Arnold Hague now has her returning to the U.K. in Convoy SC 120*, departing New York on Febr. 13-1943, arriving Liverpool March 5. Norhauk had a general cargo as well as bombs, and had again been in the company of several other Norwegian ships, namely Brand, Gausdal, Mathilda, Norsktank, Nyco (to St. John's) and Vest. Later that month she's listed, along with Askepot, Astrid, Harpefjell, Ingerfire (sunk - follow link for details), Ravnefjell and Suderøy, in the westbound North Atlantic Convoy ONS 2*, which left Liverpool on March 28 and arrived Halifax on Apr. 19; Norhauk, however, was bound for New York, where she arrived on the 22nd.

In June-1943 we find her, again with a general cargo and explosives, in station 32 of the slow Convoy SC 133, which left Halifax on June 5 and arrived Liverpool on the 19th - Norhauk stopped at Loch Ewe on the 18th. Together with Acasta, Bestik, Boreas, Karmt, Marie Bakke, Snar, Solstad and Tercero, she later joined the westbound Convoy ONS 14* (departure Liverpool July 26, arrival Halifax Aug. 9). Norhauk was bound for Philadelphia; she had sailed from Oban on July 27 and arrived New York on Aug. 12, Philadelphia the next day, heading back to the U.K. on Sept. 15 with Convoy SC 142 from Halifax. She had a general cargo for Hull, arriving there Oct. 3, subsequently joining the westbound Convoy ONS 21*, which originated in Liverpool on Oct. 22 and arrived Halifax Nov. 5; this time her destination was St. John, N.B., where she arrived Nov. 6, having started out from Oban again - see Page 2. Ferncliff, Gausdal, Henrik Ibsen, Maud, Para, Petter II, Sommerstad and Suderøy also took part in this convoy.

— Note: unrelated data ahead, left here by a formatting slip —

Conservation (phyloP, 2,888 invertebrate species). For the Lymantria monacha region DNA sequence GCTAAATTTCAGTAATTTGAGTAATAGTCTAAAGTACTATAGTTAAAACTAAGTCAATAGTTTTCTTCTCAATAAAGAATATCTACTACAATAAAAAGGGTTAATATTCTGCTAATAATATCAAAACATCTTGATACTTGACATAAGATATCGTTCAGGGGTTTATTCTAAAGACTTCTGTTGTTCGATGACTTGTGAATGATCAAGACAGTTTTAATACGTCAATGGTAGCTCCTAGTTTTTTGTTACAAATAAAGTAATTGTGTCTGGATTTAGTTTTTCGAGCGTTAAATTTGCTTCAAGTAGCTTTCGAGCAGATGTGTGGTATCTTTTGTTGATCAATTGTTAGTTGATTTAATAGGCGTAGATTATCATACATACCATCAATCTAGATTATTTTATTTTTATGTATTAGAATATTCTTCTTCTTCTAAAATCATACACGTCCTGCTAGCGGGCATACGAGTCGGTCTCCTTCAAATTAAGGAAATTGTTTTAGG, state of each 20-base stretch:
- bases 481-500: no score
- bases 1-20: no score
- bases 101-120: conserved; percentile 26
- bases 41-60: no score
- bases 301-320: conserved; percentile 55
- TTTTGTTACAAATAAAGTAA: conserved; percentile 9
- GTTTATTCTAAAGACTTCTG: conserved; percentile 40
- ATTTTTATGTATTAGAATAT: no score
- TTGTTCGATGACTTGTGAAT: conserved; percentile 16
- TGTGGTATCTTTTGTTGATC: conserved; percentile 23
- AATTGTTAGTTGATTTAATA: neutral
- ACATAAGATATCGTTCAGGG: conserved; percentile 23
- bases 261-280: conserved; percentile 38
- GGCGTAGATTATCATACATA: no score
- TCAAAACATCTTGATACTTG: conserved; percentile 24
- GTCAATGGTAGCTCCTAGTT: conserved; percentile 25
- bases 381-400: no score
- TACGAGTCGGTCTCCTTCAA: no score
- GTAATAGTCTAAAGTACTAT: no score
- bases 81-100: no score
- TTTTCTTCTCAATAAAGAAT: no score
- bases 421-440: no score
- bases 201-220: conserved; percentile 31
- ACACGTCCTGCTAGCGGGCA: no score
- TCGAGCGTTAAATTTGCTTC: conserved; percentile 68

Shortly thereafter she was to embark on her last voyage across the Atlantic.

* These convoys will be added to my Convoys section, with more information on each; in the meantime, the ships sailing in them (and escorts) are named in the section listing ships in all ON convoys, and on the page for ships in all ONS convoys. Also, the entire SC series will eventually be updated and completed, including the already existing convoys (some have already been updated), but for now, please go to ships in all SC convoys.

More details on the other Norwegian ships mentioned here can be found via the alphabet index at the end of this page, or go to the Master Ship Index.

Related external links:
The attack on Empire Hartebeeste
Ships hit from Convonvoy SC 100 (again, see also my own page about Convoy SC 100).

 Final Fate -1943: 

Norhauk departed Halifax on Dec. 2-1943 in Convoy SC 148, her captain serving as the Vice Commodore (Tropic Star served as Rear Commodore ship). Eglantine, Potentilla and Rose are named among the escorts (see SC convoy escorts). Norhauk was on a voyage from St. John, N. B. (had left Nov. 24) with 6800 tons general cargo for London, incl. about 500 tons ferro chrome in hold No. 3, but she didn't make it into London.

In the morning of Dec. 15, the convoy split into 2 groups, with Norhauk taking over as Commodore Vessel for the northbound group. She arrived Loch Ewe in the morning of Dec. 16, then joined a coastal convoy that evening (see Convoy WN 519 - external link), arriving Methil Roads in the afternoon of the 18th, and left again the next day in a southbound coastal convoy (Convoy FS 1305 - external link). Again, see also Page 2.

On Dec. 21 a pilot embarked at the inlet to the Thames. Around 14:38 that day, when in 51 50 03N 01 33 01E (Thames Estuary) a horrendous explosion occurred beneath the after part of hatch 3, practically severing the ship in 2 to the 'tween deck, and in a matter of seconds she sank in the middle down to the upper bridge, and was under water from hatch 1 to hatch 5. On the bridge at the time were the 2nd mate and the pilot, the captain having left a little earlier, as he had been up for more than 48 hours. There was no time to get to the lifeboats on the boat deck before they went under. The 2nd mate was injured, but tried to release the No. 1 boat with the captain's help, however, the captain was taken by the suction.